Guise, does anyone have any recommendations for a food product to lighten acne scars? My skin has cleared up a fair bit recently, but I have realised that a lot of the remaining redness is remnants of old spots and I’d love to know if there is anything short of laser that could help get rid of them. Or, in the short term, cover them as no concealer or foundation seems to stay on my face beyond two hours!

    Thanks in advance!

    • Motoko Kusanagi :

      I’m pretty sure you meant a “good” product. And I apologize for not having any recommendations for you. But I got a really good laugh imagining all of the different food product suggestions you might get! (Rub watermelon on your face! Make a mask of olive oil and fennel – fresh, not fennel seeds! Beet root and mustard!)

      • Woods-comma-Elle :

        Yes I did and I just spotted that when I reread the post! Ha ha! Stupid smartphone!

        • See, I was gonna suggest rubbing lemon on your face and baking in the sun. Because for some reason that sounded logical to me.

        • There’s something from Origins that I used for a little while and liked. Spot Corrector? I’d put it on under moisturizer – it was very gentle so no irritation like with some harsher products, and I did seem to notice a bit of a difference.

          • Origins Spot Remover is probably what you’re talking about. I use it as well, but do find it to sting a little when applied. It’s salicylic acid (sp?) so I tend to use it on up-and-comers as well as to get rid of existing acne marks.

          • Actually it’s Brighter By Nature Skin Tone Correcting Serum – found the tube at home. But I checked their website and they don’t seem to sell it anymore, which is odd because I only got it last fall. Now all they seem to have is the Brighter By Nature moisturizer – bummer. I really liked this product precisely because it didn’t sting or irritate my skin.

    • anon in SF :

      I’ve had good luck with consistent use of this Caudalie serum:
      http://www.sephora.com/vinoperfect-radiance-serum-P94421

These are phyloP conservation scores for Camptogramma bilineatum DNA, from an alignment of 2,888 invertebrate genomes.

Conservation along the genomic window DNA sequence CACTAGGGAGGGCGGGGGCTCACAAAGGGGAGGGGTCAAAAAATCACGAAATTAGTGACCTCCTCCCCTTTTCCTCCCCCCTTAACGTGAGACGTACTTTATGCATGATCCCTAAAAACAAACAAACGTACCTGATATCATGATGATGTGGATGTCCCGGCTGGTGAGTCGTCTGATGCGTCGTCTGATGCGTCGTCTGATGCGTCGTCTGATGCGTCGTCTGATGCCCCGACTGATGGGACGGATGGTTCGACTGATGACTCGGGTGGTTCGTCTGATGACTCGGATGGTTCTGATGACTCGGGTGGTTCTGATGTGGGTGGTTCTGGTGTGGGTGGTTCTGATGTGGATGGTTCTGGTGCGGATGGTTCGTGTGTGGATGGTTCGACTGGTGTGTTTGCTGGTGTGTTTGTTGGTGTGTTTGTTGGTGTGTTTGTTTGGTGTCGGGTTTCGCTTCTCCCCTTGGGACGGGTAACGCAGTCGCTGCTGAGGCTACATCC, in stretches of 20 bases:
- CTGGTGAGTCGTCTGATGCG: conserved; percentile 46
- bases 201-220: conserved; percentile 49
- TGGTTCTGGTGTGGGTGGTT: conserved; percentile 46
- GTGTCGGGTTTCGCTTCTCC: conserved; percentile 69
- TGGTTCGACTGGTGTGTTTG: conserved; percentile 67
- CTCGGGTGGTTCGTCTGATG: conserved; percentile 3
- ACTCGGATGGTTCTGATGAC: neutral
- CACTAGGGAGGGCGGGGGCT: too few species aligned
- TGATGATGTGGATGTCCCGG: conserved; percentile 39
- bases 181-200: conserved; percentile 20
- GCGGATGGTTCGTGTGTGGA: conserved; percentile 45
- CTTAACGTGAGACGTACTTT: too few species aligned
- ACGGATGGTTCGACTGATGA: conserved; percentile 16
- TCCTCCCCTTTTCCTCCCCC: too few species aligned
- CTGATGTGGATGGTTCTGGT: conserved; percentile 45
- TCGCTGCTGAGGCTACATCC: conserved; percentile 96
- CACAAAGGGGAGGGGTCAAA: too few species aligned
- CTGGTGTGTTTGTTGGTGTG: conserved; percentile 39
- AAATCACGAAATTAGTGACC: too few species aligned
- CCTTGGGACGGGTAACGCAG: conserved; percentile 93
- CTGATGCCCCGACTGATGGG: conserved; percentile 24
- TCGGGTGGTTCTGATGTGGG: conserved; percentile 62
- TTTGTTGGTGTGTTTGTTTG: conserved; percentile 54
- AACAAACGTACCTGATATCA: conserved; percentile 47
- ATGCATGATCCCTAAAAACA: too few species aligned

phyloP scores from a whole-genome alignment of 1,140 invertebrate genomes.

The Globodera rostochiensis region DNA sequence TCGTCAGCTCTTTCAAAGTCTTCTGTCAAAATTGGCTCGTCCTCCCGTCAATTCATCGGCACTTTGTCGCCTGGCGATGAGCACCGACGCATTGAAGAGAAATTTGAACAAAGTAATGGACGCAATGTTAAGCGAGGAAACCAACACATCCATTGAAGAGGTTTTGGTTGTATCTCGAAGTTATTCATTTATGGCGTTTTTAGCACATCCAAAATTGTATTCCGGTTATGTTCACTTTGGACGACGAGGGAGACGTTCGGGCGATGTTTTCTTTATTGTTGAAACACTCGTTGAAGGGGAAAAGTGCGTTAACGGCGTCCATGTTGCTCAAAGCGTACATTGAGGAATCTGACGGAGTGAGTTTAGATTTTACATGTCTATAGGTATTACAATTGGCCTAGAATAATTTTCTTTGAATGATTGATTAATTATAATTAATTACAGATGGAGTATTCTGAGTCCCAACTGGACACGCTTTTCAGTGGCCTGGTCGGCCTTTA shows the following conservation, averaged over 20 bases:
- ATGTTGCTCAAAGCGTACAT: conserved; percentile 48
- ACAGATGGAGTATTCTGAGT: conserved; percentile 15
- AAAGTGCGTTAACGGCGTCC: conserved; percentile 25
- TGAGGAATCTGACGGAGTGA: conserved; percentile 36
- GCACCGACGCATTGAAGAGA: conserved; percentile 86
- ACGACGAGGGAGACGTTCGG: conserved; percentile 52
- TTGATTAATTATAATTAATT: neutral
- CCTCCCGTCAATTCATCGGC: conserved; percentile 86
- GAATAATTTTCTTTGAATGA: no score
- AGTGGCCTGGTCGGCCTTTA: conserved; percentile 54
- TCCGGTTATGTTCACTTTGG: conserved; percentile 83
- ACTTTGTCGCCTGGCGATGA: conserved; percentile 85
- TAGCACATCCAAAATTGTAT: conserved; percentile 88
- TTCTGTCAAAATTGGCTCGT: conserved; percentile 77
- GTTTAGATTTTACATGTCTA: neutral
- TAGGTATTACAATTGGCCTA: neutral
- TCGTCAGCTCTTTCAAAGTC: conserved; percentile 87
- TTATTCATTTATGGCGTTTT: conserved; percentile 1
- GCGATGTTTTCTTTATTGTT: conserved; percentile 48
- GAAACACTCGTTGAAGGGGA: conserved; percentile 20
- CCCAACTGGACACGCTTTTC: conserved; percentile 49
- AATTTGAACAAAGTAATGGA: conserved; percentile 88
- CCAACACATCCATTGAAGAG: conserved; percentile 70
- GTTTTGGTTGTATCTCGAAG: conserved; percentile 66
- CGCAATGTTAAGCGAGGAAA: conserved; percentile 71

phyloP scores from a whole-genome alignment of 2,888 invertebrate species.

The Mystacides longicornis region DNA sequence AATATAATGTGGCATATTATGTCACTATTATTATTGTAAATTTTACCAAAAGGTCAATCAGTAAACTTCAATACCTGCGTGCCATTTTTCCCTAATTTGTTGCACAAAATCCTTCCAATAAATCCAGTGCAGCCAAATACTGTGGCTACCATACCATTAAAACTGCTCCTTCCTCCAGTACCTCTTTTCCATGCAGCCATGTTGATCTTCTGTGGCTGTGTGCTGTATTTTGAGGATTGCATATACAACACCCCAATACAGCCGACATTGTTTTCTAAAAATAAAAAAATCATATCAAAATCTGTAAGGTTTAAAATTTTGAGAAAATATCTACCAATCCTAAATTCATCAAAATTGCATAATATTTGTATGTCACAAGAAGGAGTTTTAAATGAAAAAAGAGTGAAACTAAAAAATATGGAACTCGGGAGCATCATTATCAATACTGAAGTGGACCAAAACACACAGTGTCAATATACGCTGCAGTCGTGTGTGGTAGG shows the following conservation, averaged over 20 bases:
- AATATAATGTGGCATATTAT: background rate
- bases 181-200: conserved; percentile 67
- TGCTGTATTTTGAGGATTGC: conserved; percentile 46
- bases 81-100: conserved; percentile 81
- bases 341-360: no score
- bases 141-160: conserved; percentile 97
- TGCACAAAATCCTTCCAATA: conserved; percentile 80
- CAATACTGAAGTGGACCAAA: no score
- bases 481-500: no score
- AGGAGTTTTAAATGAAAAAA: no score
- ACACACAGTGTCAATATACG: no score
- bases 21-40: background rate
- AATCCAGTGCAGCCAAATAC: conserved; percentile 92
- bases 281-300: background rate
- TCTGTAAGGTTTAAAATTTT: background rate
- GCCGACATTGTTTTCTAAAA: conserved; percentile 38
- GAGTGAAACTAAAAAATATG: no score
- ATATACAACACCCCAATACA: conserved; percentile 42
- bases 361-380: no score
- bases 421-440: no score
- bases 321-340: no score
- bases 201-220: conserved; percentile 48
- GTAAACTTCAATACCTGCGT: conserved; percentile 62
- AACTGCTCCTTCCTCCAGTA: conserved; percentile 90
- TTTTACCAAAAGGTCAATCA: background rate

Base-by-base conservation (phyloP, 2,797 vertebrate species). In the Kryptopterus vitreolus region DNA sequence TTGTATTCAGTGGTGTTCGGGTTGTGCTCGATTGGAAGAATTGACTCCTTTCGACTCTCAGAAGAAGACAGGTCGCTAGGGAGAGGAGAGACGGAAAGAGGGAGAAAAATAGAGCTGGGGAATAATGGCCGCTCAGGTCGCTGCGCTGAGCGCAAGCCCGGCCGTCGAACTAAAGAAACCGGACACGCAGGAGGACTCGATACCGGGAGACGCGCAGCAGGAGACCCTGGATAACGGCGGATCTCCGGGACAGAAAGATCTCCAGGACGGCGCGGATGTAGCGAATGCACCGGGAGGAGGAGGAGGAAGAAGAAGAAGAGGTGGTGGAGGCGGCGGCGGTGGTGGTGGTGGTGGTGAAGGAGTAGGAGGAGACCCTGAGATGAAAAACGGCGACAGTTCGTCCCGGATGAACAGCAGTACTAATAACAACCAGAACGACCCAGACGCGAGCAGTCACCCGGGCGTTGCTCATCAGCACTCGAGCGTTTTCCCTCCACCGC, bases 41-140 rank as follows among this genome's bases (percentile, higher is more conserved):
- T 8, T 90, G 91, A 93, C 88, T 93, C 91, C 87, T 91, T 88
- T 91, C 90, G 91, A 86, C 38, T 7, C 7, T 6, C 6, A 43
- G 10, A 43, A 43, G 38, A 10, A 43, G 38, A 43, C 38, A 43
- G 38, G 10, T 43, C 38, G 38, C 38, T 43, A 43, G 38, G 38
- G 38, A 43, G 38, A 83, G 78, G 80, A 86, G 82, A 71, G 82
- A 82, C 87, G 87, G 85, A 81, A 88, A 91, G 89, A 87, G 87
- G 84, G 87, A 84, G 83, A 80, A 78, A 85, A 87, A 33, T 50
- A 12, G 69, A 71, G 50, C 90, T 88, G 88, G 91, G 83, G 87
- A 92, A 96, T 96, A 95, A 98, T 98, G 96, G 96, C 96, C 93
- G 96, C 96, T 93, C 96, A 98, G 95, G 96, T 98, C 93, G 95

It’s not quick, but I did notice a difference over 4-6 weeks.

      Other people I know swear by the clinique lightening cream, but it personally didn’t work for me.
      http://www.sephora.com/even-better-clinical-dark-spot-corrector-P257535

      Also, use sunscreen like your life depends on it. It really helps the dark spots from developing more pigment.

    • Clinique’s dark spot correcter seems to work great for about 50% of people and not at all for the other 50%. Worth a try, probably.

    • Because I can’t help myself today, Fair and Lovely, snicker. NB, it’s supposed to lighten your whole face.

    • I’ve heard good things about Kiehl’s sport corrector, but haven’t had the chance to purchase. This weekend it shall be mine thanks to a Nordie’s card. Will report back if you don’t get anything good soon.

      For rx, I use hydroquione, which works but takes awhile. I used to use Aveeno’s spot corrector and couldn’t tell any different. Sorry not too much help.

    • just Karen :

      for healing recent breakouts, I just started using apple cider vinegar (ironically a food product) and have been very impressed. It stinks like crazy, but has been really helpful at lightening the dark spots left on my cheeks after some nasty deep blemishes. I don’t think it would do much on old spots, though – for that the only thing I have had really work is rx hydroquinone.